Did the cover-up go further than Chancellor Drake? Is it possible that President Yudof was informed, but 6 months later, he gave a first-ever commendation to OTI, implicating himself in the cover-up? Or is it possible that Chancellor Drake did not notify President Yudof that UCI had involved students with a U.S. designated terrorist group, an incident that would at best deeply embarrass UC? Now that President Yudof has been apprised, what actions is he taking in regard to Chancellor Drake and the OTI?

After years of trying to get the University of California administration to take action, Jews have had to turn to federal law to combat antisemitism at UC. Jessica Felber, in a suit against President Yudof and the Regents of UC, charges that as a student at UC Berkeley she was physically assaulted by a member of the student group, Students for Justice in Palestine, an assault for which UC officials are partly responsible for ignoring the mounting evidence of anti-Jewish animus at their campus.

Tammi Rossman-Benjamin, Lecturer at UC Santa Cruz, has filed a Title VI complaint against UC Santa Cruz, presently being investigated by the Office of Civil Rights of the U.S. Department of Education. The complaint charges that "professors, academic departments and residential colleges at UC Santa Cruz promote and encourage anti-Israel, anti-Zionist and anti-Jewish views and behavior" creating a hostile environment for Jewish students.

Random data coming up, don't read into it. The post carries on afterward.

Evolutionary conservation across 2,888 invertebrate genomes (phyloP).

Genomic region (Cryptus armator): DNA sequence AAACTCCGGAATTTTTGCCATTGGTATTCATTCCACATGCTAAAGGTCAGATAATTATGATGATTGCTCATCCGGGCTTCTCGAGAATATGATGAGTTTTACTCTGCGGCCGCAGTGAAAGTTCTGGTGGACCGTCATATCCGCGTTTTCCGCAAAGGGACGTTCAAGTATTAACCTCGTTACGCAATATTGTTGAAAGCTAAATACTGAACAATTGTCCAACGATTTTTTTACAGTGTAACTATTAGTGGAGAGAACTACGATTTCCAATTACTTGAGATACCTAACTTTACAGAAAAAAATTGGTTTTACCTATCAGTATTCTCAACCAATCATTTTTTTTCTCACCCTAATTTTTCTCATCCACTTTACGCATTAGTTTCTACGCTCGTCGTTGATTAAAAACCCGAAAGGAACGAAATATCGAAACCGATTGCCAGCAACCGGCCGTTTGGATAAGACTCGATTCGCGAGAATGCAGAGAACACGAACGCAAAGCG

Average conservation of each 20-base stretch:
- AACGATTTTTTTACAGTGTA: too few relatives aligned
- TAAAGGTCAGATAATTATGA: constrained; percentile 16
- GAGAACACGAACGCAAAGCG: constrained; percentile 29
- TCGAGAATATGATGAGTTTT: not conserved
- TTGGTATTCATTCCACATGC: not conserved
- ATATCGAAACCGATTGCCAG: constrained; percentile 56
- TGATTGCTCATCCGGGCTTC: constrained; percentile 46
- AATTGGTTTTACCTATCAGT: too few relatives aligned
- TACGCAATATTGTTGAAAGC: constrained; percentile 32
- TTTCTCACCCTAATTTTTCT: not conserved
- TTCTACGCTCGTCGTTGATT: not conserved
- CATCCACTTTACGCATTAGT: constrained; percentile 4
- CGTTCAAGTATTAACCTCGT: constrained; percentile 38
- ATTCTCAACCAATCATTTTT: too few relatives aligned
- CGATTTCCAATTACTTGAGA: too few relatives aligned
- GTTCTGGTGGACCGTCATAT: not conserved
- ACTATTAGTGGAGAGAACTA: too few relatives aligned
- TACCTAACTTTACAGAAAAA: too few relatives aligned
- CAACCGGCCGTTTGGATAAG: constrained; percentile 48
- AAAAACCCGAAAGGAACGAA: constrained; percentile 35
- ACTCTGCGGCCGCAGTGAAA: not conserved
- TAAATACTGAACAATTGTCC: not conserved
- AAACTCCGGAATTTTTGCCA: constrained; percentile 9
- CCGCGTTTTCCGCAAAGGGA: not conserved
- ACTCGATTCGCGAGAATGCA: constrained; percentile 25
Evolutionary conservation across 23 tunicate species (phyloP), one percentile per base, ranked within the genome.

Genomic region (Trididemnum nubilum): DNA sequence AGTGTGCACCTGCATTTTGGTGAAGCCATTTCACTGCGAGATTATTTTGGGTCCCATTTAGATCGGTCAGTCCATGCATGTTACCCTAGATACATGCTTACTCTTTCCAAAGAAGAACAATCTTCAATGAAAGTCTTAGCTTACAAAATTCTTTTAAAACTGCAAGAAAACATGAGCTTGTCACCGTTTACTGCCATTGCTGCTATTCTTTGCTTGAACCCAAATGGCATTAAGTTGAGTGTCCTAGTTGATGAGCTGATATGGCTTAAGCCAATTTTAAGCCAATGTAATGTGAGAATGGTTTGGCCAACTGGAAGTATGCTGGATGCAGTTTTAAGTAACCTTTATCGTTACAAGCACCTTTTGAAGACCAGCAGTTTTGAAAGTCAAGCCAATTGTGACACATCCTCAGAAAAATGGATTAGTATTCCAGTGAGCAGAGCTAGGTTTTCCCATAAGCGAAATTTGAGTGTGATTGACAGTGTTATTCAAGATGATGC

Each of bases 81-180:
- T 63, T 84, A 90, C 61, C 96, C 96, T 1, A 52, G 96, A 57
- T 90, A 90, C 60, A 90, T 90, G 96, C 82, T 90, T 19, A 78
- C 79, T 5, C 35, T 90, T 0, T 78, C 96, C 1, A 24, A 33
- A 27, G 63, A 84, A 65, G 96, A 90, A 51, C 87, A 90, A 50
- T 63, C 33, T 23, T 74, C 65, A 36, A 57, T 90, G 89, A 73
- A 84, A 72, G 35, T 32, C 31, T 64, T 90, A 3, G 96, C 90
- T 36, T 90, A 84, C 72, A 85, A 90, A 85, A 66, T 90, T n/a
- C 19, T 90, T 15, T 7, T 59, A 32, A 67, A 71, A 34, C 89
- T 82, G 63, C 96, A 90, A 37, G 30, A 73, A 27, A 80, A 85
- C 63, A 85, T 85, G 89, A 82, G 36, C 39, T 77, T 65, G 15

Although the OCR previously denied a complaint of the Zionist Organization of America against UCI, claiming that Jews were not a protected group under Title VI, that position is now changed. Jewish students, under federal law, must now receive the same civil rights protection in higher education as do other protected ethnic groups.

The legal suit and Title VI complaints charge that the University of California administration discriminates against Jewish students by allowing a hostile, antisemitic environment. President Yudof and Chancellor Drake can no longer hide under a fig leaf. That fig leaf, itself tainted, does not provide cover for such an abuse of decency and of the law.


Caution: This Column Now Protected by the First Amendment

Mike Adams

Some told us we should just give up. Others told us we should simply accept the federal judge’s decision and resign ourselves to the fact that the First Amendment is now dead on our college campuses. But the Alliance Defense Fund took my case to the United States Court of Appeals for the Fourth Circuit in January. And, last week, they issued a landmark defense of First Amendment rights for faculty at public colleges and universities. For the first time in years, I’m getting love mail from liberals.